The decision to use universal primary antimould prophylaxis to prevent invasive aspergillosis in patients with acute leukemia depends on the incidence of infection at individual centres. We determined our institution’s incidence of invasive aspergillosis among patients who received remission–induction chemotherapy for acute leukemia to evaluate the potential benefits of primary antimould prophylaxis.
We conducted this retrospective cohort study at a Canadian tertiary care centre. From the central pharmacy registries, we retrieved records for all adult patients for whom remission–induction chemotherapy for acute leukemia was prescribed between 2008 and 2010. We retrieved clinical, microbiologic, pathologic and radiologic data from the patients’ medical charts. The primary outcome was a diagnosis of probable or proven invasive aspergillosis up to 180 days after resolution of aplasia.
We retrieved records for 123 patients with acute leukemia. Twenty-two of these patients did not receive the prescribed chemotherapy and were excluded from the analysis. Of the 101 patients included, 77 (76.2%) had acute myeloid leukemia. Overall, 136 courses of chemotherapy were administered, with more than 1 course administered to 26 (25.7%) of the 101 patients. In 9 of the patients (8.9%; 95% confidence interval 4.2%–16.2%), invasive aspergillosis was diagnosed (3 proven and 6 probable cases) a median of 19 (range 11–34) days after initiation of chemotherapy. In 7 (78%) of these 9 patients, invasive aspergillosis occurred during the first course of chemotherapy. Three patients died within the first year after diagnosis of invasive aspergillosis.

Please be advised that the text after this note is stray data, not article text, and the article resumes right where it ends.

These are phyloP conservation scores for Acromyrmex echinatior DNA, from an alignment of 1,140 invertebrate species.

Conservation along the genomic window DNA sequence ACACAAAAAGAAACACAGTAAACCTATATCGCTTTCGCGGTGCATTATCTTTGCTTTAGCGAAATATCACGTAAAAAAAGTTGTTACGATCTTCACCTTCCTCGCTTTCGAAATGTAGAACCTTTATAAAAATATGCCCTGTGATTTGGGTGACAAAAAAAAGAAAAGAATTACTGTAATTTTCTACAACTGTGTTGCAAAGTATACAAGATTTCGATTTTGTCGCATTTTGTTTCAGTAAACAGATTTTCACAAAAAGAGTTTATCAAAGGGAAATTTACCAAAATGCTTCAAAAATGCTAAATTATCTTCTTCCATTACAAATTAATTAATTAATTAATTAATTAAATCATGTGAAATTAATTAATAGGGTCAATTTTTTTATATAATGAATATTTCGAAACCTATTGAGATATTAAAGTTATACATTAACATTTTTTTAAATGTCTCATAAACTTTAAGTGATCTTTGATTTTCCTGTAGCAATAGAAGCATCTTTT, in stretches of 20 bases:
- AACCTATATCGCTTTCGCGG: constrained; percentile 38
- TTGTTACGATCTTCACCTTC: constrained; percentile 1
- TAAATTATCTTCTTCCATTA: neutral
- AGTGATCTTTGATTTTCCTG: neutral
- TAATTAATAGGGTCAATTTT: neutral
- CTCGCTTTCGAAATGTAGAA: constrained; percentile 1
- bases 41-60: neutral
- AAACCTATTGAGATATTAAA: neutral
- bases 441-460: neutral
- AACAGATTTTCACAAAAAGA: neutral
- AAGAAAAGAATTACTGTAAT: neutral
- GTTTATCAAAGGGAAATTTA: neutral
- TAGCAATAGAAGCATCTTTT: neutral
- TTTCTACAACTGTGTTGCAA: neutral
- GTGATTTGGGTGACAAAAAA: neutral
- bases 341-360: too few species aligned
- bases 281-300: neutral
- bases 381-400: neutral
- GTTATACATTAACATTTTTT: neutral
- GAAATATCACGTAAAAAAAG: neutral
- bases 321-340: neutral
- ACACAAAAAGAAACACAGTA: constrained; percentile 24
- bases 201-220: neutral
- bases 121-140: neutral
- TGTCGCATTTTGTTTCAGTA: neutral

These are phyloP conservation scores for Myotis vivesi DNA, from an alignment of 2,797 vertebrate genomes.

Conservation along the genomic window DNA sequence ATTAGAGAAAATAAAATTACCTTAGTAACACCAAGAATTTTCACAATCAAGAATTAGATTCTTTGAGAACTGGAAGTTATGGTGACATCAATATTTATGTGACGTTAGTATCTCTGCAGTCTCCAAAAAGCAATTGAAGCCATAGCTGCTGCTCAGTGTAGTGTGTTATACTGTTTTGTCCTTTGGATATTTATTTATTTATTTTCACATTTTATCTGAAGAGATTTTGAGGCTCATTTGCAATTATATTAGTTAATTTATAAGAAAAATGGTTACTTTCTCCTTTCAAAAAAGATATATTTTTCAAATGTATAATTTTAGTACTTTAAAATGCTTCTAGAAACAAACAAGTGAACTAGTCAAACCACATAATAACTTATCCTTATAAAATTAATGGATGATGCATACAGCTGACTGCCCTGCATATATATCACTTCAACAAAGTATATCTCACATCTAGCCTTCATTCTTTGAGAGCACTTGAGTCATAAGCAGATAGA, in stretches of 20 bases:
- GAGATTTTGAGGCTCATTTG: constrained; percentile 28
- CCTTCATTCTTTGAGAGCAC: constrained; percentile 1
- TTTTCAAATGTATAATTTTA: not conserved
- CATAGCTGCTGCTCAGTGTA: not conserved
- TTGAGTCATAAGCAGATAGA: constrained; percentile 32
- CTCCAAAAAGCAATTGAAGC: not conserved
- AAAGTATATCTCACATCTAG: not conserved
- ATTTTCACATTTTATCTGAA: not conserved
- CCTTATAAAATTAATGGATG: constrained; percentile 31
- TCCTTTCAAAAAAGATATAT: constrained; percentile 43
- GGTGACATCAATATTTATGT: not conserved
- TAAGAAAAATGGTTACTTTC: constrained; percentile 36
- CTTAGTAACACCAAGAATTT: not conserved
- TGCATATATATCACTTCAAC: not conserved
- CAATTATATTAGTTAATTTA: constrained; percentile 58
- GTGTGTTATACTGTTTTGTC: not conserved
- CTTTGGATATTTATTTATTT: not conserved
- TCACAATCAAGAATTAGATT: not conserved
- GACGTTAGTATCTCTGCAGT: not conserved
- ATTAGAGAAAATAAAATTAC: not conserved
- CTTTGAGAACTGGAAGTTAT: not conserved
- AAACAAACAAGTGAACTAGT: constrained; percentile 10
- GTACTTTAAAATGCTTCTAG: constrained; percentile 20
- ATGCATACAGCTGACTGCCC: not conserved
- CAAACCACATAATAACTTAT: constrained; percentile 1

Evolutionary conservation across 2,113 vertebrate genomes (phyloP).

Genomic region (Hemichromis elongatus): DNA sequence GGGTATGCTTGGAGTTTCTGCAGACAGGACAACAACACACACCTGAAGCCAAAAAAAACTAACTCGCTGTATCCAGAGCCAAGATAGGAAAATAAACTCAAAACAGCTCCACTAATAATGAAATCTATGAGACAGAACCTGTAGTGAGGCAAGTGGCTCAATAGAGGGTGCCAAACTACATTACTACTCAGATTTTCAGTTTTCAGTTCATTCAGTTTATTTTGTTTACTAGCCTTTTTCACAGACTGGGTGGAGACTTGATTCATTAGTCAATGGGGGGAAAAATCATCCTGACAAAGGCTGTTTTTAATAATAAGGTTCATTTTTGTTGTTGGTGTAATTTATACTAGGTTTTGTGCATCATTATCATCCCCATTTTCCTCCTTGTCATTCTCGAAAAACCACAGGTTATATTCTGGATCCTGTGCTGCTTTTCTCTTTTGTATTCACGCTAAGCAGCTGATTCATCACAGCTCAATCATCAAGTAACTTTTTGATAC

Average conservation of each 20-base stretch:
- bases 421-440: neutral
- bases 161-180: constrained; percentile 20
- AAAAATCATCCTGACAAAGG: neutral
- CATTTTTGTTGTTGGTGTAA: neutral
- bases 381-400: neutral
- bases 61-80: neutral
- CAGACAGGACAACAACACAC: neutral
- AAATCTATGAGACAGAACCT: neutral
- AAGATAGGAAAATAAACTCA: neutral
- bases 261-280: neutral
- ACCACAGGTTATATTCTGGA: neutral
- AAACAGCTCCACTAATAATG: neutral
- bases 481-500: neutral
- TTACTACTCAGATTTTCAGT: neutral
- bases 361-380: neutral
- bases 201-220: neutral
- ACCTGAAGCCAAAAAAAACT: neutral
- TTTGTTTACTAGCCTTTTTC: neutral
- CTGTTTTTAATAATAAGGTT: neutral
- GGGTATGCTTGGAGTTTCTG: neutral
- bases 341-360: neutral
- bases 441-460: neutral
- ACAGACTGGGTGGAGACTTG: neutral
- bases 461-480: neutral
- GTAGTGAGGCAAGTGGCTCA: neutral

We found a high incidence (8.9%) of invasive aspergillosis at our centre. This finding triggered the introduction of targeted antimould prophylaxis for patients with acute leukemia who were undergoing remission–induction chemotherapy.